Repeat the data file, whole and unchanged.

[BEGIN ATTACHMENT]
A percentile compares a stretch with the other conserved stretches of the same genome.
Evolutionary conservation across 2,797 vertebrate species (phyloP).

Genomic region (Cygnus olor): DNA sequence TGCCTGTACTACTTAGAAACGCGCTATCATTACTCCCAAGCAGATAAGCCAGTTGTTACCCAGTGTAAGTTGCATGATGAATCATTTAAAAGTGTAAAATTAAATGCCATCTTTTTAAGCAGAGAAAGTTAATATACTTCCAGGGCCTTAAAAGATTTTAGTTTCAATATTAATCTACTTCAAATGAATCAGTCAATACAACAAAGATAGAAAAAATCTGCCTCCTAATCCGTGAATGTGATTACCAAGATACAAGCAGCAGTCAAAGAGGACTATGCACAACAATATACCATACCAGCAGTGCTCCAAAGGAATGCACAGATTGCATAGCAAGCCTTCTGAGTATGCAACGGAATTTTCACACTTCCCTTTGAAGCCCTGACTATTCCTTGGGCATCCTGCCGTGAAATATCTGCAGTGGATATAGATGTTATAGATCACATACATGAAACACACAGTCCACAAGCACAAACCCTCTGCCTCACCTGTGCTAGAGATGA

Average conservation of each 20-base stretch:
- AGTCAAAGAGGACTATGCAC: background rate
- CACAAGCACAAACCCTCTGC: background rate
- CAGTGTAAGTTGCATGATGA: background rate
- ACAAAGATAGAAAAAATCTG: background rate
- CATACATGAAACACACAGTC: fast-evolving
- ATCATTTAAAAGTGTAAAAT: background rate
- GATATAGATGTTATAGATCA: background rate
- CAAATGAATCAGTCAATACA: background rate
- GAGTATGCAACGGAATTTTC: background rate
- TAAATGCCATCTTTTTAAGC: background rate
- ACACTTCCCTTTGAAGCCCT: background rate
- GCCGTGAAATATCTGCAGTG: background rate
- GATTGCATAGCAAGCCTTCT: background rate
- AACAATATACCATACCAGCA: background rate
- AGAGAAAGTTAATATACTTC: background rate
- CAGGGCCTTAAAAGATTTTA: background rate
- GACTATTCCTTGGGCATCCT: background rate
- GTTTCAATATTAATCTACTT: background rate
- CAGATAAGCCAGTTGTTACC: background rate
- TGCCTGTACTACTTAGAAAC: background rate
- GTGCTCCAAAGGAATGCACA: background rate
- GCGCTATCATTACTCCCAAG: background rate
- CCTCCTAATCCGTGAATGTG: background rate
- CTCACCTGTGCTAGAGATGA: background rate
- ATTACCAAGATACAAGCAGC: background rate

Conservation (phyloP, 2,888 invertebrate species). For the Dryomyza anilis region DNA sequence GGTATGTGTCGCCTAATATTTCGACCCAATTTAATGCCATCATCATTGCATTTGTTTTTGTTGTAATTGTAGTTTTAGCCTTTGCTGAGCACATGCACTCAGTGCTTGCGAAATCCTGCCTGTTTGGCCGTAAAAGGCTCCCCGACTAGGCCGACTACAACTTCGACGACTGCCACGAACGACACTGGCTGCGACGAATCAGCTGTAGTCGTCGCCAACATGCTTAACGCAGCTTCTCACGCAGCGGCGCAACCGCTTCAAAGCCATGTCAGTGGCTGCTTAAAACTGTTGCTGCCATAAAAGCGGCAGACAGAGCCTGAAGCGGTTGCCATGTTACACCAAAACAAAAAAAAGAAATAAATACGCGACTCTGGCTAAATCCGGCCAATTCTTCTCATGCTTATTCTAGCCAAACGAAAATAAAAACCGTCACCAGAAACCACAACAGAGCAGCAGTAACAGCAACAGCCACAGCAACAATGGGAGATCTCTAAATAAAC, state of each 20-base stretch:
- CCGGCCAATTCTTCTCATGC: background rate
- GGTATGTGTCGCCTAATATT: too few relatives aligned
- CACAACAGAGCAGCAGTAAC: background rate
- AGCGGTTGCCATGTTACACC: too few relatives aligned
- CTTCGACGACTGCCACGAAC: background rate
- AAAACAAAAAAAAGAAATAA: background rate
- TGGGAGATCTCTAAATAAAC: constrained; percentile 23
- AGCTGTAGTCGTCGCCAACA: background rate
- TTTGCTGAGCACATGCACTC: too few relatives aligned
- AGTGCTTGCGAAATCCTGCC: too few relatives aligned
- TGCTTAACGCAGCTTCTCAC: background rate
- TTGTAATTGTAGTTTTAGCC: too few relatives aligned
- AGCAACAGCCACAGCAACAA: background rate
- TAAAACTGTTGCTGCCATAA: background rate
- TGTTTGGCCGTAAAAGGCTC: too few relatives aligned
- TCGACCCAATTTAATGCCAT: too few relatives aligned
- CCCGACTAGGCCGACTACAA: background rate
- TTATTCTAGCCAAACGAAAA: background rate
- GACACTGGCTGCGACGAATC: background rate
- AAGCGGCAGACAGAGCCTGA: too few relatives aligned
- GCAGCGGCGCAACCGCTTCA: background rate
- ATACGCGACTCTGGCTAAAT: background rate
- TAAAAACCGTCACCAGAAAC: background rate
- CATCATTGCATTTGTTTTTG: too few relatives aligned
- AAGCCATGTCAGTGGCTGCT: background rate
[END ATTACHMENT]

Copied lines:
A percentile compares a stretch with the other conserved stretches of the same genome.
Evolutionary conservation across 2,797 vertebrate species (phyloP).

Genomic region (Cygnus olor): DNA sequence TGCCTGTACTACTTAGAAACGCGCTATCATTACTCCCAAGCAGATAAGCCAGTTGTTACCCAGTGTAAGTTGCATGATGAATCATTTAAAAGTGTAAAATTAAATGCCATCTTTTTAAGCAGAGAAAGTTAATATACTTCCAGGGCCTTAAAAGATTTTAGTTTCAATATTAATCTACTTCAAATGAATCAGTCAATACAACAAAGATAGAAAAAATCTGCCTCCTAATCCGTGAATGTGATTACCAAGATACAAGCAGCAGTCAAAGAGGACTATGCACAACAATATACCATACCAGCAGTGCTCCAAAGGAATGCACAGATTGCATAGCAAGCCTTCTGAGTATGCAACGGAATTTTCACACTTCCCTTTGAAGCCCTGACTATTCCTTGGGCATCCTGCCGTGAAATATCTGCAGTGGATATAGATGTTATAGATCACATACATGAAACACACAGTCCACAAGCACAAACCCTCTGCCTCACCTGTGCTAGAGATGA

Average conservation of each 20-base stretch:
- AGTCAAAGAGGACTATGCAC: background rate
- CACAAGCACAAACCCTCTGC: background rate
- CAGTGTAAGTTGCATGATGA: background rate
- ACAAAGATAGAAAAAATCTG: background rate
- CATACATGAAACACACAGTC: fast-evolving
- ATCATTTAAAAGTGTAAAAT: background rate
- GATATAGATGTTATAGATCA: background rate
- CAAATGAATCAGTCAATACA: background rate
- GAGTATGCAACGGAATTTTC: background rate
- TAAATGCCATCTTTTTAAGC: background rate
- ACACTTCCCTTTGAAGCCCT: background rate
- GCCGTGAAATATCTGCAGTG: background rate
- GATTGCATAGCAAGCCTTCT: background rate
- AACAATATACCATACCAGCA: background rate
- AGAGAAAGTTAATATACTTC: background rate
- CAGGGCCTTAAAAGATTTTA: background rate
- GACTATTCCTTGGGCATCCT: background rate
- GTTTCAATATTAATCTACTT: background rate
- CAGATAAGCCAGTTGTTACC: background rate
- TGCCTGTACTACTTAGAAAC: background rate
- GTGCTCCAAAGGAATGCACA: background rate
- GCGCTATCATTACTCCCAAG: background rate
- CCTCCTAATCCGTGAATGTG: background rate
- CTCACCTGTGCTAGAGATGA: background rate
- ATTACCAAGATACAAGCAGC: background rate

Conservation (phyloP, 2,888 invertebrate species). For the Dryomyza anilis region DNA sequence GGTATGTGTCGCCTAATATTTCGACCCAATTTAATGCCATCATCATTGCATTTGTTTTTGTTGTAATTGTAGTTTTAGCCTTTGCTGAGCACATGCACTCAGTGCTTGCGAAATCCTGCCTGTTTGGCCGTAAAAGGCTCCCCGACTAGGCCGACTACAACTTCGACGACTGCCACGAACGACACTGGCTGCGACGAATCAGCTGTAGTCGTCGCCAACATGCTTAACGCAGCTTCTCACGCAGCGGCGCAACCGCTTCAAAGCCATGTCAGTGGCTGCTTAAAACTGTTGCTGCCATAAAAGCGGCAGACAGAGCCTGAAGCGGTTGCCATGTTACACCAAAACAAAAAAAAGAAATAAATACGCGACTCTGGCTAAATCCGGCCAATTCTTCTCATGCTTATTCTAGCCAAACGAAAATAAAAACCGTCACCAGAAACCACAACAGAGCAGCAGTAACAGCAACAGCCACAGCAACAATGGGAGATCTCTAAATAAAC, state of each 20-base stretch:
- CCGGCCAATTCTTCTCATGC: background rate
- GGTATGTGTCGCCTAATATT: too few relatives aligned
- CACAACAGAGCAGCAGTAAC: background rate
- AGCGGTTGCCATGTTACACC: too few relatives aligned
- CTTCGACGACTGCCACGAAC: background rate
- AAAACAAAAAAAAGAAATAA: background rate
- TGGGAGATCTCTAAATAAAC: constrained; percentile 23
- AGCTGTAGTCGTCGCCAACA: background rate
- TTTGCTGAGCACATGCACTC: too few relatives aligned
- AGTGCTTGCGAAATCCTGCC: too few relatives aligned
- TGCTTAACGCAGCTTCTCAC: background rate
- TTGTAATTGTAGTTTTAGCC: too few relatives aligned
- AGCAACAGCCACAGCAACAA: background rate
- TAAAACTGTTGCTGCCATAA: background rate
- TGTTTGGCCGTAAAAGGCTC: too few relatives aligned
- TCGACCCAATTTAATGCCAT: too few relatives aligned
- CCCGACTAGGCCGACTACAA: background rate
- TTATTCTAGCCAAACGAAAA: background rate
- GACACTGGCTGCGACGAATC: background rate
- AAGCGGCAGACAGAGCCTGA: too few relatives aligned
- GCAGCGGCGCAACCGCTTCA: background rate
- ATACGCGACTCTGGCTAAAT: background rate
- TAAAAACCGTCACCAGAAAC: background rate
- CATCATTGCATTTGTTTTTG: too few relatives aligned
- AAGCCATGTCAGTGGCTGCT: background rate